Education Opinion

Animal Rights

By Jessica Shyu — October 31, 2006 1 min read
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I’m all about language. I believe in embedding language lessons in everything, including math class. I like to stick idioms into my instruction every so often in order to expose my students to the wide world of words.

For example, on Friday I was teaching fractions, decimals and percentages. I teach all three in one unit, because they are related. “We’re going to kill three birds with one stone,” I explain, proud of my ability to toss this idiom into a fractions lesson. I am brilliant.

But my rapt audience is not impressed. “You’re mean!” they exclaim.

“You want to kill birds?!”

“They didn’t do anything to you!”

I was dumbstruck. I wasn’t sure if my students, most of whom have learning disabilities, were teasing me. But before I had a chance to explain myself, one of my students with mental retardation piped up, " What if we just put them in a box and stick the box in a dark place? Then you won’t have to kill them.”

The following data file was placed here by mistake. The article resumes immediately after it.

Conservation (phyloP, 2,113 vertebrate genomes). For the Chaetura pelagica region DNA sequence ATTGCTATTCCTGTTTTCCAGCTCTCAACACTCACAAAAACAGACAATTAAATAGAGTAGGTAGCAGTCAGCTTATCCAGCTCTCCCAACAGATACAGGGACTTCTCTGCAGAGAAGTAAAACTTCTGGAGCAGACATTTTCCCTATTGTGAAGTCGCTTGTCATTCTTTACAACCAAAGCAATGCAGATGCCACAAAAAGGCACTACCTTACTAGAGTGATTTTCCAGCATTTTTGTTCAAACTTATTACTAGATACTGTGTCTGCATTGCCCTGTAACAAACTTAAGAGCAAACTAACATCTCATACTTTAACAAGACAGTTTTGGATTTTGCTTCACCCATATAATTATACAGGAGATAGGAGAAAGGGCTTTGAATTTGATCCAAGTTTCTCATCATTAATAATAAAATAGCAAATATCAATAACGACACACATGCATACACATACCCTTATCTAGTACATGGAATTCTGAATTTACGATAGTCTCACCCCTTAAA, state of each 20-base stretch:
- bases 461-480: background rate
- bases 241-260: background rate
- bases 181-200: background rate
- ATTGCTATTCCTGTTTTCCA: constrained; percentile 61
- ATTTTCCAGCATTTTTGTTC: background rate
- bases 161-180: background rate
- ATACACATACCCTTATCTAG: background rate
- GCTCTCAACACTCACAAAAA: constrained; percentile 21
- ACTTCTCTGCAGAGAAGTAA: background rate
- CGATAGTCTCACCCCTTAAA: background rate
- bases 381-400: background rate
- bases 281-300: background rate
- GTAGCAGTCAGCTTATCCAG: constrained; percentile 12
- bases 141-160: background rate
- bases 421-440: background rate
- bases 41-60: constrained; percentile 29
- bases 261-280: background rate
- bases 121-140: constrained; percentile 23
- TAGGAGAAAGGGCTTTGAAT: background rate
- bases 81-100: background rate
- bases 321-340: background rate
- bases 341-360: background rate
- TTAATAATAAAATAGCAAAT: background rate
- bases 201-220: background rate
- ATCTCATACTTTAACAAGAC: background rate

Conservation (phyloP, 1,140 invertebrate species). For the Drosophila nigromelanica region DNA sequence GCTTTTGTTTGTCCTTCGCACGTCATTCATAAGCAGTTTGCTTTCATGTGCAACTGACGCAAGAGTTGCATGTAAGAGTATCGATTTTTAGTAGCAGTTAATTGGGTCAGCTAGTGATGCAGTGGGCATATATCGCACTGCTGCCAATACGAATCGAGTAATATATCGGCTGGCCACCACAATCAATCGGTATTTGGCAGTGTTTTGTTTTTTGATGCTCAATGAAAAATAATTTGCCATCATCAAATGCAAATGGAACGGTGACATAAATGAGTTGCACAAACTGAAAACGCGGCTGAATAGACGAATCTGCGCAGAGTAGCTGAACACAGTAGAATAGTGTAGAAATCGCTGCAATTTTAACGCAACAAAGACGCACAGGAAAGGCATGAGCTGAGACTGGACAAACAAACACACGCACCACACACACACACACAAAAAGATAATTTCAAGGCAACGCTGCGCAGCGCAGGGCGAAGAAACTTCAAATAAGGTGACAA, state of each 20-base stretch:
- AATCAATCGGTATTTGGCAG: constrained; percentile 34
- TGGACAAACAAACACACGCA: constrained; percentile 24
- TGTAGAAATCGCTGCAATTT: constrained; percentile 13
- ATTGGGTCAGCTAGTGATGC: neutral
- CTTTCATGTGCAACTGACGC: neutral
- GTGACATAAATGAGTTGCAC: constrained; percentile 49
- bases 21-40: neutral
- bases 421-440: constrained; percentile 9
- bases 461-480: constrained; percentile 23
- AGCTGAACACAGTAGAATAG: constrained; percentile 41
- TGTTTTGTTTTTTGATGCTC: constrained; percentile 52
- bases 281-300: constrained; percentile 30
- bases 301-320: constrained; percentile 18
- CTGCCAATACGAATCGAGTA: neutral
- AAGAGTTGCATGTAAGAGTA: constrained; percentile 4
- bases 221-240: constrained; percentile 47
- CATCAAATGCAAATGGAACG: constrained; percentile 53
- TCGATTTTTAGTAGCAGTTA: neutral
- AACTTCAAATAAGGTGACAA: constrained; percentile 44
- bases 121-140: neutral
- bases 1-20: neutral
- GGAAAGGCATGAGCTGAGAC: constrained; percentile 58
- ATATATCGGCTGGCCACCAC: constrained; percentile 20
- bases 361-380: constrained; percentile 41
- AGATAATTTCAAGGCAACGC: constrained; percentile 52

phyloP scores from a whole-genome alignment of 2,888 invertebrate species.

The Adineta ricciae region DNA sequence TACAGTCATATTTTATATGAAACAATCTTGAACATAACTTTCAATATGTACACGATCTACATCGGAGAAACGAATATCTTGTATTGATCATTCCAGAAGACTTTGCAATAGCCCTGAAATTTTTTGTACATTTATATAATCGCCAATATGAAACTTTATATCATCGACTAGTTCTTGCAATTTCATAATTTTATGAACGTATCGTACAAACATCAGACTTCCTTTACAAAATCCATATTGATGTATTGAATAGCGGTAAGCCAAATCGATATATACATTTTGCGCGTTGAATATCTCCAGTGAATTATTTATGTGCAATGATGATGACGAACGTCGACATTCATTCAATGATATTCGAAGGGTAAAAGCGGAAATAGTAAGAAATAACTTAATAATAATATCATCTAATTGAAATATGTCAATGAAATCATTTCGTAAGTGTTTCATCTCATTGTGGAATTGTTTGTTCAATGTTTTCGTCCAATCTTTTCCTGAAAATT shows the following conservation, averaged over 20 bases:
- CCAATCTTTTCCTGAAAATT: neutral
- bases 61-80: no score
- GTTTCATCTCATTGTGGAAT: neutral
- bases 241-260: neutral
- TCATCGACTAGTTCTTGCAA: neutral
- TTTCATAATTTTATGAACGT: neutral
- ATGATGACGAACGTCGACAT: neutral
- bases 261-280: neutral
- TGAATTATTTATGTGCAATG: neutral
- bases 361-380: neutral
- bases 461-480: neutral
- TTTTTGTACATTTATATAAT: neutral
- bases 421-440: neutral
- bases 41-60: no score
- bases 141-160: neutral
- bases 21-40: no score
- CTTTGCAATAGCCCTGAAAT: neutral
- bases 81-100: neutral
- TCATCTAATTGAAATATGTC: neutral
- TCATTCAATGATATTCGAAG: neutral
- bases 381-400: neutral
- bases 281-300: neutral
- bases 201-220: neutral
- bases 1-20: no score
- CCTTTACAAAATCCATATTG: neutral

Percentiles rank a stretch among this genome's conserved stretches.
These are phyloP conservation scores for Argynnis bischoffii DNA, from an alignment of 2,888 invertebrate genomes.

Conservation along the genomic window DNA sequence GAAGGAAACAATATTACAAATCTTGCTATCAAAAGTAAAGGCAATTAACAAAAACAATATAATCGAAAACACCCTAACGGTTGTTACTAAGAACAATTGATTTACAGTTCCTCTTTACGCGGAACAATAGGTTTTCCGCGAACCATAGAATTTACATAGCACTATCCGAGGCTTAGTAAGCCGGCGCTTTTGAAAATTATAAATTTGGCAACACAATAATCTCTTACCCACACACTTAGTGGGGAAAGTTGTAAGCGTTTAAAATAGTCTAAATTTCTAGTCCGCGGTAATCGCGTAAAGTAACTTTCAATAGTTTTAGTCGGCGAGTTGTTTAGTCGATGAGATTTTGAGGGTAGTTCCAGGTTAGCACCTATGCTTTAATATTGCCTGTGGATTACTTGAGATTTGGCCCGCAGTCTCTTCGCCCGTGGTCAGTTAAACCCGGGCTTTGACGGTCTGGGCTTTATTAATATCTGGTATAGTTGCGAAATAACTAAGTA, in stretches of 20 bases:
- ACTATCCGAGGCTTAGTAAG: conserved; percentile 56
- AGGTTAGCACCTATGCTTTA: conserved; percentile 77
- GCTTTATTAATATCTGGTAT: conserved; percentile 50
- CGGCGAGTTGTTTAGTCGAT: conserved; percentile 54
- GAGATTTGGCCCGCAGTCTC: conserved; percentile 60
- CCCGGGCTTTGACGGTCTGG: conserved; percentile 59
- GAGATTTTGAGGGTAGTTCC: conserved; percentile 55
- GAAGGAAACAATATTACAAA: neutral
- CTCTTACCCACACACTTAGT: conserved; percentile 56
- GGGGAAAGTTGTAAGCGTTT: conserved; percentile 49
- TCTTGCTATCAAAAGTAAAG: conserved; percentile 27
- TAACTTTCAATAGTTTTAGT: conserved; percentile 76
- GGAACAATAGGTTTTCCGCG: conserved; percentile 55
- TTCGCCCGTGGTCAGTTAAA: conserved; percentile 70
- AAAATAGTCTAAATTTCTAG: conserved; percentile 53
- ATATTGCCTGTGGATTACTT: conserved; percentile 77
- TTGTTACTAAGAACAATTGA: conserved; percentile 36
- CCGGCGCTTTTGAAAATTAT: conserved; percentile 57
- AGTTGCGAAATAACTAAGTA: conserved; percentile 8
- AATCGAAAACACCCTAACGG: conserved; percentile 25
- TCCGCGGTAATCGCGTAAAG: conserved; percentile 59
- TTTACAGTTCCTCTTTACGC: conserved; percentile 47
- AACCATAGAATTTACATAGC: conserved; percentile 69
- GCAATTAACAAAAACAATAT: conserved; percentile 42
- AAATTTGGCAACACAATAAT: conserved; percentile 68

Everyone thought it was a very wise idea. My assistant and I just looked at each other, ready to crack up (and I was ready to cry. We have so much to learn...). I tried explaining what the idiom meant, but my audience of 13- and 14-year-olds was apparenty too hurt to budge on the issue. So I agreed it would be nicer to put the birds in a dark place rather than stoning them to death. Then we decided to change the idiom to “baking three pies in one oven.” PETA would be proud.

The opinions expressed in On the Reservation are strictly those of the author(s) and do not reflect the opinions or endorsement of Editorial Projects in Education, or any of its publications.